By that point, Alcan was selling what it called excess power to B.C. Hydro at the rate of about $1 million a month, not an inconsiderable sum in those days.
At first, B.C. joined Alcan in challenging federal jurisdiction over water use. But when the political din grew too loud, the province turned around and brokered a settlement in 1987 among all three parties.
However, this didn't last. In 1993, the NDP government announced a review of the scaled-down KPC and killed it outright two years later, prompting a flurry of high-profile lawsuits. Alcan threatened both Victoria and Ottawa to recoup the $500 million it had invested in this second stage of Kemano development.
Two years after that, in 1997, the company and the province came to a deal. Alcan agreed to build a new, upgraded smelter by 2012 at the latest (last week's announcement) that was said at the time would provide 2,000 jobs. It also junked its plans to expand the Kemano hydro facility, but in return the province guaranteed the "replacement power" Alcan said it would lose by foregoing the KPC.
Cheap hydro power is, of course, the raison d'etre of energy-sucking aluminum plants; Kemano's output (it's an 800 megawatt plant) is among the cheapest in the world.
Some critics of this latest deal are suggesting that Alcan is really only going ahead with this upgrade (it's a big one, designed to feed the growing Asian market) because it can make a small killing selling cheap energy on the side.
However, this seems to overstate the case a bit. Though the modernized smelter should in a decade or so need much less power than what it is currently using (meaning probably more to be sold eventually to B.C. Hydro at market prices); as well, Alcan will benefit from a couple of big lump payments from B.C. Hydro, totalling more than $100 million, in lieu of the replacement power it had been promised in 1997 (and yet won't seem to need).
Still, this is not the argument advanced by the mayor of Kitimat. Richard Wozney says Alcan is not living up to its 1997 agreement to create a new plant with 2,000 jobs and argues that any selling of excess power (not "in the vicinity of ") amounts to exporting jobs from the area this public resource is meant to preserve.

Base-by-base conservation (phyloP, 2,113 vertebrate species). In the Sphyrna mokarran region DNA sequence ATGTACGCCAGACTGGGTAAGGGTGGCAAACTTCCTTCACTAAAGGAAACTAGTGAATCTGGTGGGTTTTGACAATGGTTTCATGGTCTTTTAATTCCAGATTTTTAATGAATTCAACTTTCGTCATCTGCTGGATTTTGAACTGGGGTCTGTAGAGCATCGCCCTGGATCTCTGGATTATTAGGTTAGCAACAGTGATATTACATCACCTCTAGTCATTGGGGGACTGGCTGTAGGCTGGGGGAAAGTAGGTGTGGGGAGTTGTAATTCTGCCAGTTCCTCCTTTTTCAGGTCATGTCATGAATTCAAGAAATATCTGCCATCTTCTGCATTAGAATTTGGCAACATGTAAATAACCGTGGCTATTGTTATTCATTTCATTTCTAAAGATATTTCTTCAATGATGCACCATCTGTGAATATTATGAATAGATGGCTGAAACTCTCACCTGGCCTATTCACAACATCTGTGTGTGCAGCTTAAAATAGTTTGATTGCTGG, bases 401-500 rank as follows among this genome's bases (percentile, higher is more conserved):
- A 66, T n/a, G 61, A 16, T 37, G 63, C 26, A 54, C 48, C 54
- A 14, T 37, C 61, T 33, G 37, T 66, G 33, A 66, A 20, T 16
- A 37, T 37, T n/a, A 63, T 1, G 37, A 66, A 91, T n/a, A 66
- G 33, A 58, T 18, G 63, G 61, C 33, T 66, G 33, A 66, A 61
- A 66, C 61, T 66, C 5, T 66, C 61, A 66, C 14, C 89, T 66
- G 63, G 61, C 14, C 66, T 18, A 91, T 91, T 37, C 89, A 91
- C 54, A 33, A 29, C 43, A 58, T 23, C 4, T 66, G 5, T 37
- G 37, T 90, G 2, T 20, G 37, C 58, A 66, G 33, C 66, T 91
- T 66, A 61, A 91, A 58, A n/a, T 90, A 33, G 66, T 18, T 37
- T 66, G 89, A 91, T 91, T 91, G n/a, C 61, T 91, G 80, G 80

Alcan's response to this is that power sales are only a minor factor in the upgrade, and that over the past several years they have amounted to less than 10 per cent of Kitimat's revenues, or about $25 million a year. It also argues that 89 per cent of the power from Kemano is used in the Kitimat-Terrace area, either by its smelter or other local entities, and that only about 11 per cent is passed along to other communities by B.C. Hydro.
This latest announcement, in effect an update of the 1997 deal, will see a modernized smelter increasing its production from about 245,000 tonnes today (much less than it's capable of) to 400,000 tonnes by 2012, while using less electricity and one-third or 500 fewer workers in the process.
Is this a fair tradeoff? By upgrading its 52-year-old facility, Alcan says at least it will be maintaining the remaining 1,000 or so jobs probably for another 50 years and being a little more green about it at the same time, which are not bad things. The investment probably also helps underpin some other big investments in the area such as a proposed liquefied natural gas terminal and two pipeline projects.
But it is unlikely to slow the antipathy towards Alcan, in some circles at least, nor change the political folklore that has enveloped Kemano virtually from day one. Bottom line: B.C. gave away a river in 1950 and it's an awfully tricky thing to get back.